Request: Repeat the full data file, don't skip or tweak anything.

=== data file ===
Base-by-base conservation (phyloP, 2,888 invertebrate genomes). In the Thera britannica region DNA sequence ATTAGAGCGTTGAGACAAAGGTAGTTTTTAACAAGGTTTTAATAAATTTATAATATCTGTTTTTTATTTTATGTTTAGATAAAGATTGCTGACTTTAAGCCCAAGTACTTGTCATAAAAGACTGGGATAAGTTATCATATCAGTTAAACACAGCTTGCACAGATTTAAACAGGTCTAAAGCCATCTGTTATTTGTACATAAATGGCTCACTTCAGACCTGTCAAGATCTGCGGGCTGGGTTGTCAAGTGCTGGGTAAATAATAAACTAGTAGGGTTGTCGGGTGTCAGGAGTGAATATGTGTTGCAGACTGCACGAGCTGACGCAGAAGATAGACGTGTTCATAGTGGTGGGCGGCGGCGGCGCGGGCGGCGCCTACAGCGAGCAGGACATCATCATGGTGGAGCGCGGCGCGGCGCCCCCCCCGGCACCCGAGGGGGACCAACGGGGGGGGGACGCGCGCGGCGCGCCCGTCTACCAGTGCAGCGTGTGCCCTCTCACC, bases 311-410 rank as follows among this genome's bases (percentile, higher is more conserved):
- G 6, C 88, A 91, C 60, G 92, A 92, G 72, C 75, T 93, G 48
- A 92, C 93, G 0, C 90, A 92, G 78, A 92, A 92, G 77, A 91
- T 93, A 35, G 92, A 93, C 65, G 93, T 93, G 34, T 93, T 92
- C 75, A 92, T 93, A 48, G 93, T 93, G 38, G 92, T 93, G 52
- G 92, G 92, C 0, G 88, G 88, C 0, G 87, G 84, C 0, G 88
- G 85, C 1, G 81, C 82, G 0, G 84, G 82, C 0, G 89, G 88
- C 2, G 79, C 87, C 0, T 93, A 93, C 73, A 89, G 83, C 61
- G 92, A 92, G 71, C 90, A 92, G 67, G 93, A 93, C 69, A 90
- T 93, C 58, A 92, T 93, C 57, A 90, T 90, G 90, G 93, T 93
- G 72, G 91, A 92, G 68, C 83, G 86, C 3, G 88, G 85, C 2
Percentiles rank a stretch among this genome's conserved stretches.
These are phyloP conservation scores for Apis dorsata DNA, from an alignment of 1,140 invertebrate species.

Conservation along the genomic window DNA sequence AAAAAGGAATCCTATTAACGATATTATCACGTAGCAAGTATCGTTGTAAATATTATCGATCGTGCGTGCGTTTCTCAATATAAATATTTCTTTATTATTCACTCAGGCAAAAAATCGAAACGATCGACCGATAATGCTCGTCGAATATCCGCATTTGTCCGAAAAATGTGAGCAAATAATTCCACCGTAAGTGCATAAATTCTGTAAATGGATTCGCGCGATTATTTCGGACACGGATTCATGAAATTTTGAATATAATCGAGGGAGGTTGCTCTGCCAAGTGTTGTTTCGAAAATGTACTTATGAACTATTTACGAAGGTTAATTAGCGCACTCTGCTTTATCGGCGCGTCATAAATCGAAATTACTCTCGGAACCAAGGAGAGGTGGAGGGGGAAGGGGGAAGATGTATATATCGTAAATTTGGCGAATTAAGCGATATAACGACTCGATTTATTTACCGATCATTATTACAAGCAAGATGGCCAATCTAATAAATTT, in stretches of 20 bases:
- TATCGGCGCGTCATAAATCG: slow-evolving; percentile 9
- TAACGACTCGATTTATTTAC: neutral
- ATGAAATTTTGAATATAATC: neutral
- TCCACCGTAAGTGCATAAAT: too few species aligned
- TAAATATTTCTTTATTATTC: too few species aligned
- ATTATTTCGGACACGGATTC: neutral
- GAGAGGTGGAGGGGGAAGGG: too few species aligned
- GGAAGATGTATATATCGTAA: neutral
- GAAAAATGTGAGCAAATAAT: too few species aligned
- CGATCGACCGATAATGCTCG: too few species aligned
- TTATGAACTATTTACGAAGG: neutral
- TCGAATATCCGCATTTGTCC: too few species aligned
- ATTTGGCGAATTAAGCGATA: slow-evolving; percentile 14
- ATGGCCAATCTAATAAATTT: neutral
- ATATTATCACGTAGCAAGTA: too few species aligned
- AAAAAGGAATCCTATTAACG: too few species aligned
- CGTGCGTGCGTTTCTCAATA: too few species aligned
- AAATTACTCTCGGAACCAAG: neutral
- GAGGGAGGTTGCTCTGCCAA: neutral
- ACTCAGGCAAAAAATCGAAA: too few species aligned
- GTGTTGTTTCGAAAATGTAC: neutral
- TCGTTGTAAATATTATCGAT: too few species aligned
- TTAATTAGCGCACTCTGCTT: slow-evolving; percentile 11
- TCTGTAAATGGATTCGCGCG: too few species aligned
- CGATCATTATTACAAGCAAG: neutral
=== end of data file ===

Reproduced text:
Base-by-base conservation (phyloP, 2,888 invertebrate genomes). In the Thera britannica region DNA sequence ATTAGAGCGTTGAGACAAAGGTAGTTTTTAACAAGGTTTTAATAAATTTATAATATCTGTTTTTTATTTTATGTTTAGATAAAGATTGCTGACTTTAAGCCCAAGTACTTGTCATAAAAGACTGGGATAAGTTATCATATCAGTTAAACACAGCTTGCACAGATTTAAACAGGTCTAAAGCCATCTGTTATTTGTACATAAATGGCTCACTTCAGACCTGTCAAGATCTGCGGGCTGGGTTGTCAAGTGCTGGGTAAATAATAAACTAGTAGGGTTGTCGGGTGTCAGGAGTGAATATGTGTTGCAGACTGCACGAGCTGACGCAGAAGATAGACGTGTTCATAGTGGTGGGCGGCGGCGGCGCGGGCGGCGCCTACAGCGAGCAGGACATCATCATGGTGGAGCGCGGCGCGGCGCCCCCCCCGGCACCCGAGGGGGACCAACGGGGGGGGGACGCGCGCGGCGCGCCCGTCTACCAGTGCAGCGTGTGCCCTCTCACC, bases 311-410 rank as follows among this genome's bases (percentile, higher is more conserved):
- G 6, C 88, A 91, C 60, G 92, A 92, G 72, C 75, T 93, G 48
- A 92, C 93, G 0, C 90, A 92, G 78, A 92, A 92, G 77, A 91
- T 93, A 35, G 92, A 93, C 65, G 93, T 93, G 34, T 93, T 92
- C 75, A 92, T 93, A 48, G 93, T 93, G 38, G 92, T 93, G 52
- G 92, G 92, C 0, G 88, G 88, C 0, G 87, G 84, C 0, G 88
- G 85, C 1, G 81, C 82, G 0, G 84, G 82, C 0, G 89, G 88
- C 2, G 79, C 87, C 0, T 93, A 93, C 73, A 89, G 83, C 61
- G 92, A 92, G 71, C 90, A 92, G 67, G 93, A 93, C 69, A 90
- T 93, C 58, A 92, T 93, C 57, A 90, T 90, G 90, G 93, T 93
- G 72, G 91, A 92, G 68, C 83, G 86, C 3, G 88, G 85, C 2
Percentiles rank a stretch among this genome's conserved stretches.
These are phyloP conservation scores for Apis dorsata DNA, from an alignment of 1,140 invertebrate species.

Conservation along the genomic window DNA sequence AAAAAGGAATCCTATTAACGATATTATCACGTAGCAAGTATCGTTGTAAATATTATCGATCGTGCGTGCGTTTCTCAATATAAATATTTCTTTATTATTCACTCAGGCAAAAAATCGAAACGATCGACCGATAATGCTCGTCGAATATCCGCATTTGTCCGAAAAATGTGAGCAAATAATTCCACCGTAAGTGCATAAATTCTGTAAATGGATTCGCGCGATTATTTCGGACACGGATTCATGAAATTTTGAATATAATCGAGGGAGGTTGCTCTGCCAAGTGTTGTTTCGAAAATGTACTTATGAACTATTTACGAAGGTTAATTAGCGCACTCTGCTTTATCGGCGCGTCATAAATCGAAATTACTCTCGGAACCAAGGAGAGGTGGAGGGGGAAGGGGGAAGATGTATATATCGTAAATTTGGCGAATTAAGCGATATAACGACTCGATTTATTTACCGATCATTATTACAAGCAAGATGGCCAATCTAATAAATTT, in stretches of 20 bases:
- TATCGGCGCGTCATAAATCG: slow-evolving; percentile 9
- TAACGACTCGATTTATTTAC: neutral
- ATGAAATTTTGAATATAATC: neutral
- TCCACCGTAAGTGCATAAAT: too few species aligned
- TAAATATTTCTTTATTATTC: too few species aligned
- ATTATTTCGGACACGGATTC: neutral
- GAGAGGTGGAGGGGGAAGGG: too few species aligned
- GGAAGATGTATATATCGTAA: neutral
- GAAAAATGTGAGCAAATAAT: too few species aligned
- CGATCGACCGATAATGCTCG: too few species aligned
- TTATGAACTATTTACGAAGG: neutral
- TCGAATATCCGCATTTGTCC: too few species aligned
- ATTTGGCGAATTAAGCGATA: slow-evolving; percentile 14
- ATGGCCAATCTAATAAATTT: neutral
- ATATTATCACGTAGCAAGTA: too few species aligned
- AAAAAGGAATCCTATTAACG: too few species aligned
- CGTGCGTGCGTTTCTCAATA: too few species aligned
- AAATTACTCTCGGAACCAAG: neutral
- GAGGGAGGTTGCTCTGCCAA: neutral
- ACTCAGGCAAAAAATCGAAA: too few species aligned
- GTGTTGTTTCGAAAATGTAC: neutral
- TCGTTGTAAATATTATCGAT: too few species aligned
- TTAATTAGCGCACTCTGCTT: slow-evolving; percentile 11
- TCTGTAAATGGATTCGCGCG: too few species aligned
- CGATCATTATTACAAGCAAG: neutral